Medical journals like the BMJ should not engage in publishing socio-political articles and must focus on the medical part only, as per their aims and scope. It has been realized that only some of the medical journals from Britain [1,2,3], out of the whole world, have been interested in publishing such non-medical articles. Such activities may help these journals to gain ‘cheap’ publicity in the media, but they are probably not liked by healthcare professionals, for whom these journals are primarily for updating their medical knowledge.
1. Concern regarding access to health care in Jammu and Kashmir, India.BMJ 2019;365:l4303.
2. Kashmir communications blackout is putting patients at risk, doctors warn. BMJ 2019; 366 :l5204.
3. Editorial: Fear and uncertainty around Kashmir's future. The Lancet. Published:August 17, 2019; 394 (10198): 542.
Competing interests: No competing interests
We wish to bring to your attention the current situation in Jammu and Kashmir which is leading to a violation of the right to life and to health care. The Government of India on the 5th of August, abrogated Article 370 and Article 35A of the Constitution of India through the provisions of which the state acceded to India and which give the state certain special provisions.
Anticipating widespread protests, the Government of India, from the night of 4th August 2019, put the state under lockdown and arrested nearly 500 political leaders and activists in the state, including two former Chief Ministers. All means of communication – landline telephones, mobiles, internet and cable television - have all been shut down and remain so at the time of writing.
The lockdown and snapping of all modes of communication has made it very difficult for people in the Kashmir valley to access health care. From various news reports that are available from Srinagar the capital city, the picture that emerges is grim. People are unable to call an ambulance to take a sick person to hospital – they need to be taken a private vehicle if they have access to one. These vehicles are stopped every few metres by security forces standing at concertina wire barricades to check identity and ask questions. Several patients have been admitted with pellet gun injuries, and some have been seriously injured. Only those who can make it to a hospital can get some care. Though hospitals are generally stocked with supplies, staff have found it difficult to reach the hospital. Hospitals that are usually overcrowded are largely empty now. Some doctors worry about their patients on dialysis as only a few patients requiring dialysis from Srinagar have been able to come for treatment, while those living outside have not been able to reach the hospital. Certain medications are out of stock in the local stores and there is at least one report of a person having to fly to New Delhi to purchase medicines for a sick relative. There are reports of other patients who have not been able to reach the hospital in time for their scheduled cycle of chemotherapy. The situation has also led to a lot of mental stress among a population already living with high levels of psychosocial stress. Some women due to deliver were moved closer to a hospital when the troop buildup began as they anticipated some trouble. There are likely to be many more women who are not able to get to a hospital for their delivery, or have got there very late.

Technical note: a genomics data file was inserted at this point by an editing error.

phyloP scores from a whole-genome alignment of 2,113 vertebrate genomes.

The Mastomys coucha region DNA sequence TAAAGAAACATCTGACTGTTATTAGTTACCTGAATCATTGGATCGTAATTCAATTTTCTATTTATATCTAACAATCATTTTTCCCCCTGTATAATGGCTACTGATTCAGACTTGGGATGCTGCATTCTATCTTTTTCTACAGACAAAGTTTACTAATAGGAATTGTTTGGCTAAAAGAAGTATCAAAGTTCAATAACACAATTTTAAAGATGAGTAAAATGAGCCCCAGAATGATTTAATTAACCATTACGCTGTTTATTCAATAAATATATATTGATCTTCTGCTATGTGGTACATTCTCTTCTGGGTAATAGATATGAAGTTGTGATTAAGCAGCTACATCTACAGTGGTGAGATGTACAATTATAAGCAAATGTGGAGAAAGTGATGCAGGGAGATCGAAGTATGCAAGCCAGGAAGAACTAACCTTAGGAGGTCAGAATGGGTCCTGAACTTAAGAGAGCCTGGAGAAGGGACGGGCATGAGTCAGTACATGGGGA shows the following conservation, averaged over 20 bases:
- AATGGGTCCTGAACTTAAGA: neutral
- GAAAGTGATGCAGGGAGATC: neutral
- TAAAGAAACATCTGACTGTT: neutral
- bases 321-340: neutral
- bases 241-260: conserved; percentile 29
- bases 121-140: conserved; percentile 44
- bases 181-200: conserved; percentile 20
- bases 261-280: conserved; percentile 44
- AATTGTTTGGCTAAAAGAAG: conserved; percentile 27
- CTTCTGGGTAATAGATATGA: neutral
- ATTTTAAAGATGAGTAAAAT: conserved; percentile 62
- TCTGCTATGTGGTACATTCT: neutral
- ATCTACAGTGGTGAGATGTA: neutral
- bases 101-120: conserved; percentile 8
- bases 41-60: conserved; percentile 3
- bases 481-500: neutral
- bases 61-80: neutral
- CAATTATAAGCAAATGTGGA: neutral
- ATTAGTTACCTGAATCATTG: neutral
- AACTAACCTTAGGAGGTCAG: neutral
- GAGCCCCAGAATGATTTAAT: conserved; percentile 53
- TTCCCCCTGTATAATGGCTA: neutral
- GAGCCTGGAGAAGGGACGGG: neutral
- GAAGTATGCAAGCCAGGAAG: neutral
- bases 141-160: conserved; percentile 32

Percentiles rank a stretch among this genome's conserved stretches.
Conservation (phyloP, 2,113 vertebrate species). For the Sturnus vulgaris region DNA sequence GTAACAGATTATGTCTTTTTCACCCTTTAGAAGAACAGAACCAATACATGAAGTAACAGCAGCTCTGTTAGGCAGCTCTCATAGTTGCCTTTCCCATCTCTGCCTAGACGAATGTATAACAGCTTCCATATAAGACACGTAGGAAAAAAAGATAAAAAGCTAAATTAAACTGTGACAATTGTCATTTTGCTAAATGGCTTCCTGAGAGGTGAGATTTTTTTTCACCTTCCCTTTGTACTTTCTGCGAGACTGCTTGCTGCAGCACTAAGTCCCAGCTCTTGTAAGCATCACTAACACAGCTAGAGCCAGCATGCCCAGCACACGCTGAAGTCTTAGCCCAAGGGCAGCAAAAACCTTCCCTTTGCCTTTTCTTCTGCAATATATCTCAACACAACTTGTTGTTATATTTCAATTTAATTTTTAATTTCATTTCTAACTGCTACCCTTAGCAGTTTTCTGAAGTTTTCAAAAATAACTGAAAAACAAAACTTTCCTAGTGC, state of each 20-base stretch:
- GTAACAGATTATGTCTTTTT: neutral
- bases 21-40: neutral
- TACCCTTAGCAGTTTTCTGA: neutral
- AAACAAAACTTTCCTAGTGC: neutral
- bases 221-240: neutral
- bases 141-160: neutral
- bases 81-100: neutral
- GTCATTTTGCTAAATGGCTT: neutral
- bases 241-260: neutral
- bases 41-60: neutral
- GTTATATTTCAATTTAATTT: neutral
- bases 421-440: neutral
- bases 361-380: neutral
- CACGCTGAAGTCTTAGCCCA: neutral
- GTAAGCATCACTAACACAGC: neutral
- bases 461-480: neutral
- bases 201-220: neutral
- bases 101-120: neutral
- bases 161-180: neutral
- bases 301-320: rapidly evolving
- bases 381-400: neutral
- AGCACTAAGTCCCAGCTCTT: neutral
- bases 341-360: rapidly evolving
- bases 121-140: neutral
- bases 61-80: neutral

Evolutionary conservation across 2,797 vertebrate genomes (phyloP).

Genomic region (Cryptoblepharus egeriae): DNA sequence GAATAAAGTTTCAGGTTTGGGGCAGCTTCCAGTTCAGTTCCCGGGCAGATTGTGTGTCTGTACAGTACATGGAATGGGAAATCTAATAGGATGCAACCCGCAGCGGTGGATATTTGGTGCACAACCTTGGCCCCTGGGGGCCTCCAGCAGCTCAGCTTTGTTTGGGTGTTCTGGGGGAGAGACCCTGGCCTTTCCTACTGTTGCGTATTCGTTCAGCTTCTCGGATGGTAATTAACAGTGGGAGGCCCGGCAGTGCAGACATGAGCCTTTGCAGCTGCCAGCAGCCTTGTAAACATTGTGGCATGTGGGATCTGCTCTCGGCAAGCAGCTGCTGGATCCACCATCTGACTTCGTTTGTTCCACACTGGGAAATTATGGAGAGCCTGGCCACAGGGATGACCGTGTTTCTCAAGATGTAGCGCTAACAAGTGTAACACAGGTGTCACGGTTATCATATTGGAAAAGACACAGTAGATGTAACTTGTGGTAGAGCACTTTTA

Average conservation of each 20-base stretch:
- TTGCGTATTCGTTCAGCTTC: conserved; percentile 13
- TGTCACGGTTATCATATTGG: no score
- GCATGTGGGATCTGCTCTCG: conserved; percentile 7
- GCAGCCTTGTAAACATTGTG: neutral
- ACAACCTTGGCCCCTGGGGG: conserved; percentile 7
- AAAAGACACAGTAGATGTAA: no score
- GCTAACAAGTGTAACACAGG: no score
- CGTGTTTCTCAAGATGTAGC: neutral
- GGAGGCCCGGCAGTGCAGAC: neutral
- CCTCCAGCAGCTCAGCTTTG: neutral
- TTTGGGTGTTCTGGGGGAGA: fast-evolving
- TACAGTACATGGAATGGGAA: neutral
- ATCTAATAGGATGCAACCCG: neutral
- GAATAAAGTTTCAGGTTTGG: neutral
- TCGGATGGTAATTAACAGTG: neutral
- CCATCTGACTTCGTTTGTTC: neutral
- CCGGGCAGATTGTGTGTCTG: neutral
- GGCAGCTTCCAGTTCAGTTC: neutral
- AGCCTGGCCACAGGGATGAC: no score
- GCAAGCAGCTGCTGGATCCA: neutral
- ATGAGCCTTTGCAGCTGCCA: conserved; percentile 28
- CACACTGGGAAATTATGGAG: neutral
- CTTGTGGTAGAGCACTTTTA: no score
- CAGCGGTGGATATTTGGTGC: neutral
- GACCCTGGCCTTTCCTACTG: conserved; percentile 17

In the current situation there is a blatant denial of the right to health care and the right to life. We call upon the Indian Government to ease restrictions on communication and travel at the earliest, and undertake any other measures that are required to allow patients to access health care without hindrance.
Competing interests: Jain Y is on the BMJ's Patients' Rights Committee as an email group member. All the rest have no competing interests.